To be clear, de-indexing does not remove the content from the source website. However, Since roughly 92% of all web searches are conducted through Google, removing unwanted content from Google is a very effective way to prevent others from finding and sharing the negative content.
If the unwanted content is in a dead or outdated link, subject to a court order, or violative of one of Google’s policies, you can submit the Google search result yourself for de-indexing.
If the unwanted content involves revenge porn (nonconsensual pornography) or other intimate images taken without consent, sensitive financial, medical, or other personal information, or doxxing content, you can fill out this form to request its removal.
Use Online Reputation Management to Suppress the Content in Internet Search Result Rankings
Content suppression is an effective strategy to minimize the damaging effects of unwanted online content. Suppression is an online reputation management (ORM) technique that involves the strategic creation of positive content (displaying the image you wish to convey) carefully designed to rank highly in search results, outranking and “suppressing” the negative content.
Common ORM tactics and strategies include:
- Monitoring and responding to positive and negative reviews (for businesses),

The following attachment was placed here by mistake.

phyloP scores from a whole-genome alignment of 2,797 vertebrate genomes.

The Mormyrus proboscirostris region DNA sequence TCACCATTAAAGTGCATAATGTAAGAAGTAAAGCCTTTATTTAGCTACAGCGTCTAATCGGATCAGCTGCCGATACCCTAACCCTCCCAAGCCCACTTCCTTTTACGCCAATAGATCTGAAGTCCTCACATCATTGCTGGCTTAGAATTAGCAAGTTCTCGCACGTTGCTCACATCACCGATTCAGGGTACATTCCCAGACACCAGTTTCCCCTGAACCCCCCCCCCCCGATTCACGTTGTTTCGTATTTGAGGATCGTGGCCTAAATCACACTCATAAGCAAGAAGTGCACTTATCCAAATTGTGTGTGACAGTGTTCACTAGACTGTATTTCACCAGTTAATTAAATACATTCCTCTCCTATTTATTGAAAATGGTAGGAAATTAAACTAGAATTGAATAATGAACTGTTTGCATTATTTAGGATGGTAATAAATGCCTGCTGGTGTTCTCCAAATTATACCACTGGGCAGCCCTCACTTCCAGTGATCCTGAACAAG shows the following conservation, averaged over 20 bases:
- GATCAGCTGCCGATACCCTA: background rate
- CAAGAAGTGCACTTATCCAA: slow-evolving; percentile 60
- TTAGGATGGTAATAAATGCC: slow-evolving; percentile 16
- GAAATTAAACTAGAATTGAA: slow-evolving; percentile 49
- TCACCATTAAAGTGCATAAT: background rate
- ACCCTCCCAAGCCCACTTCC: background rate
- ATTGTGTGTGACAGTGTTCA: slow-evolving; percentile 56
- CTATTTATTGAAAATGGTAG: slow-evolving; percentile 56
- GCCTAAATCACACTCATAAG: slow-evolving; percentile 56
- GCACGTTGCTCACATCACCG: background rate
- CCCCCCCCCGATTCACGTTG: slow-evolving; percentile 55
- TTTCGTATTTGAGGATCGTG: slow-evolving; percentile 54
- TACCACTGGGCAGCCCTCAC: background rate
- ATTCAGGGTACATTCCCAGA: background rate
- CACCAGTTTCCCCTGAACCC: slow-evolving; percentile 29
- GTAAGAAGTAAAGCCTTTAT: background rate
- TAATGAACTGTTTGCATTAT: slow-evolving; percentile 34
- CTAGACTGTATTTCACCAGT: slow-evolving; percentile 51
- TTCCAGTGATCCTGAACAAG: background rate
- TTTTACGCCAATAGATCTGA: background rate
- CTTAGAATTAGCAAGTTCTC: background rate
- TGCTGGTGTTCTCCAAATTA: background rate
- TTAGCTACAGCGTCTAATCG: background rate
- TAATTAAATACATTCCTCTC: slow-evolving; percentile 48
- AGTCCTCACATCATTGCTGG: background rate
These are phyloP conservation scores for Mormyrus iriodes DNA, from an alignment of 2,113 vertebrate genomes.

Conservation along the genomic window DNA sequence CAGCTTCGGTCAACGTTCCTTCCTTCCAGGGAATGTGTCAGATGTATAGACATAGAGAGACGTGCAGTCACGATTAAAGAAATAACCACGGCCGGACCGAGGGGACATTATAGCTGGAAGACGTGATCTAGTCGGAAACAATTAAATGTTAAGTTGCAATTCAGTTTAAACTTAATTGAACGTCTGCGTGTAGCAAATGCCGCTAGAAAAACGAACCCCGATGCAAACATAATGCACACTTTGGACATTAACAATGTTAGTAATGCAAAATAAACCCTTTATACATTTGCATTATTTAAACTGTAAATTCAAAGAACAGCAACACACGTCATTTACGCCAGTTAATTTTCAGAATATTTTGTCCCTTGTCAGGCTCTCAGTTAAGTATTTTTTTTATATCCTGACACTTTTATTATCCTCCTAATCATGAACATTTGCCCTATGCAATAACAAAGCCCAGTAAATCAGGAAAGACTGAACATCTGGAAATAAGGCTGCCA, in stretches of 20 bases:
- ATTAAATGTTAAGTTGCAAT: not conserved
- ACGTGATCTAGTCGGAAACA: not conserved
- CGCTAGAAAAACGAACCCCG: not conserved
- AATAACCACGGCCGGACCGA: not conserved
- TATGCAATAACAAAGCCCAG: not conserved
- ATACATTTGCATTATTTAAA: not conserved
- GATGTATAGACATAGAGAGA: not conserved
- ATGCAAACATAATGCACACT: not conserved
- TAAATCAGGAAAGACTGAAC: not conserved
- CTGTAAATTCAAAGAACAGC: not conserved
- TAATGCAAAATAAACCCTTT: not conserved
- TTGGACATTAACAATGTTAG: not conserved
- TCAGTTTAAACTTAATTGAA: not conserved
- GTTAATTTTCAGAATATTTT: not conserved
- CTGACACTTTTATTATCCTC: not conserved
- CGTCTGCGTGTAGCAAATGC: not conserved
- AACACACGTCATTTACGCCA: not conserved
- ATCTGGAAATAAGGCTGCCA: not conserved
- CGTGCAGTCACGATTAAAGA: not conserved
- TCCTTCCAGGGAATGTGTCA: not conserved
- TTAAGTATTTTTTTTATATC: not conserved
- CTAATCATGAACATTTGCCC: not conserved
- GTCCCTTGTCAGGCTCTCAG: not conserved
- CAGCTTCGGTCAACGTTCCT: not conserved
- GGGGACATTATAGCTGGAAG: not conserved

- Curating positive social media and blog content,
- Claiming all online profiles, including business listings (ex. Google My Business), and
- Adjusting social media privacy settings.
Minc Law Tip: For further reading on online reputation management, make sure to check out our comprehensive resource explaining the top benefits of online reputation management.
Request That the Publisher, or Whomever Holds Editorial Control Over the Content, Edit It to Delete the Unwanted Aspects
If all efforts to remove the unwanted content fail, consider how an alteration of the existing content might diminish, or possibly even eliminate the harmful effects, and craft a request to achieve that end. For example, damage being caused by a news article reporting on an arrest can be mitigated by removing the mugshot and/or name of the suspect.
Many newsrooms who have finally come to the realization that journalistic ethical considerations must evolve in the Internet age are implementing highly encouraging new policies to provide avenues of relief for the subjects of outdated and embarrassing stories.
How Long Does It Take to Remove Content From the Internet?
There is no precise timetable for removal of unwanted online content. Every situation is different, and the amount of time and resources it takes to remove the targeted content will differ depending on:
- The type of content in question,
- The platform on which it is displayed, and
- A plethora of other factors too numerous to list here.
What Type of Content Tends to Be Removed From the Internet the Fastest?
In our experience, some types of content tend to be removed much faster than others. Copyright violations (ex. copyright infringement) are often removed quickly with a properly crafted DMCA takedown notice. Revenge porn and child pornography also tend to be removed expeditiously, without the need for a lawsuit.